You want readers thinking, “I didn't see that coming!” Not, “Where the hell did that come from?” Remember, not all shocking kills are good kills, and not all kills need to be shocking. A slow, drawn-out death that we see coming a mile away can be just as impactful as a shocking death.

Number 10: Think Long and Hard Before Killing Off the Big Guys

A lot of writers want to surprise their readers, so they kill off a main character or a fan favorite. Sometimes this works. Other times, it backfires in a big way. You really need to think long and hard about which camp your story fits into. Some things to consider are genre and audience. A happily ever after is a qualifier for the romance genre, so if you kill off one of your main characters, you've just broken a vital genre rule and readers are gonna be pissed.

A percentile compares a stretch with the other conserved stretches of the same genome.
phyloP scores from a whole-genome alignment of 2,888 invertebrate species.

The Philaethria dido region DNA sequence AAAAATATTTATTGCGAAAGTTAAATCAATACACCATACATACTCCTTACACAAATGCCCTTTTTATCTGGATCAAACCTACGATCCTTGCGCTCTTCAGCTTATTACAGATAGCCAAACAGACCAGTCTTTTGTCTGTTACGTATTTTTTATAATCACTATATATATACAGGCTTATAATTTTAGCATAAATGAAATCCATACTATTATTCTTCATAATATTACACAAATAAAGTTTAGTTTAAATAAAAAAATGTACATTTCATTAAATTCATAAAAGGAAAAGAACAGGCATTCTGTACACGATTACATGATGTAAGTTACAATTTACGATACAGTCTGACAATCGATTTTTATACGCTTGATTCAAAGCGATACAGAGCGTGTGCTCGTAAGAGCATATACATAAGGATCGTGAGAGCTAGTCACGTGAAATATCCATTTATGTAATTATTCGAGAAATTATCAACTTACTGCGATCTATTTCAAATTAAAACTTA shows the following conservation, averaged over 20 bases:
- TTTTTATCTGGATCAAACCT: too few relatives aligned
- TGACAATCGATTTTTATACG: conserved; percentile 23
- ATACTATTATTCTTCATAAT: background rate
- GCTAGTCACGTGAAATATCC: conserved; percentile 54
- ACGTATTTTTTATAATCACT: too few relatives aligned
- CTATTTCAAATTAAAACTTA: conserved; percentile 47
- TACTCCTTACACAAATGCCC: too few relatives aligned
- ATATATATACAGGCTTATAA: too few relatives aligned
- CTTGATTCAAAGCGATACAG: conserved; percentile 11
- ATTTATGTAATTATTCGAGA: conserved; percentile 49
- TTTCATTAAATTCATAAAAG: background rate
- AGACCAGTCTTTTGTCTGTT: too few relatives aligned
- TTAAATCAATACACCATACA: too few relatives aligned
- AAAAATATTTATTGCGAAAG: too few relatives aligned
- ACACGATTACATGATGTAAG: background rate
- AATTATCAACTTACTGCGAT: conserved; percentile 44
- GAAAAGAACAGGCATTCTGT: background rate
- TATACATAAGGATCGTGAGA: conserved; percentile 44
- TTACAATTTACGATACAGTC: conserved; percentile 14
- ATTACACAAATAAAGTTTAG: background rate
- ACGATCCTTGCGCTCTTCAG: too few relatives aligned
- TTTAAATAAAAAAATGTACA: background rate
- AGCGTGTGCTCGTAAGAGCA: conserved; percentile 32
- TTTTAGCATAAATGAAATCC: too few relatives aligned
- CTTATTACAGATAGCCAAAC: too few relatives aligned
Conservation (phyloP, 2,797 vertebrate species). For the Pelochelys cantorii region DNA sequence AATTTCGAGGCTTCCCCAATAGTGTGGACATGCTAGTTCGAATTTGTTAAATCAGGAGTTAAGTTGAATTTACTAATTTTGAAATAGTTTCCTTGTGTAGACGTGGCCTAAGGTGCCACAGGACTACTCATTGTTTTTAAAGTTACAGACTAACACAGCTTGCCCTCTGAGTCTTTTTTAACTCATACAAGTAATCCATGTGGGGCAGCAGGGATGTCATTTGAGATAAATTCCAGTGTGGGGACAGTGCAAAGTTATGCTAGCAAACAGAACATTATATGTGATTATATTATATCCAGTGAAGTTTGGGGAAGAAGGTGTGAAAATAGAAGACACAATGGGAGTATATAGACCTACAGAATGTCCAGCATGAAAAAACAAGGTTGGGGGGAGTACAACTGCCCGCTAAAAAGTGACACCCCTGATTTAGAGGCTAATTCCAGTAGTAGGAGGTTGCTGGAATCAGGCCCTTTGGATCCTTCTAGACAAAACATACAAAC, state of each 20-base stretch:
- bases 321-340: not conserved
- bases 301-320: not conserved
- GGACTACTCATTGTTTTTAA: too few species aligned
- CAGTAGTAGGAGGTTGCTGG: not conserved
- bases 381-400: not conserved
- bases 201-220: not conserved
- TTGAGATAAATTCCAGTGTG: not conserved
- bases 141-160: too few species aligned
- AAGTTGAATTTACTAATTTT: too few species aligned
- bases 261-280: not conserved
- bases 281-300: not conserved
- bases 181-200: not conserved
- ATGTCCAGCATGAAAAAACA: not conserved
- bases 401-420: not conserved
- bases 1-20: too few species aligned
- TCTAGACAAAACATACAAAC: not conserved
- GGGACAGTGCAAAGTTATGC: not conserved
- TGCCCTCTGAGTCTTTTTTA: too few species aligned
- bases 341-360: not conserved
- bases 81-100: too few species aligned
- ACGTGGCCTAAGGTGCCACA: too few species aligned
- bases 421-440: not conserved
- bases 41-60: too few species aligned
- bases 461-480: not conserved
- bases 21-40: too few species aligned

On the flip side, if you're writing horror, this wouldn't be an issue at all. Readers expect tragedy. You should also consider thematic statements and story building. If your character's death goes against all of their past choices, as well as the message of your story, then it's going to come up as a cheap shock value tactic.

But one of the most important things to consider is the longevity of your story, especially if you're writing a series. Killing off the MC or a fan fave can spark two kinds of rage in readers: either they become desperate to finish the series and find out if their beloved was avenged, or they decide to abandon the series entirely. After all, the favorite's dead, so why keep reading?

So that's all I've got for you today!

Author Jenna Moreci.

I hope these tips gave you everything you need to bust out the hatchet and kill off some characters–the right way! But be sure to think long and hard about the potential consequences of killing off a key player. It may just be fiction, but it could make or break your reader's overall satisfaction with your novel.

What's the most impactful fictional death scene you remember? Let me know what made it stand out from the crowd!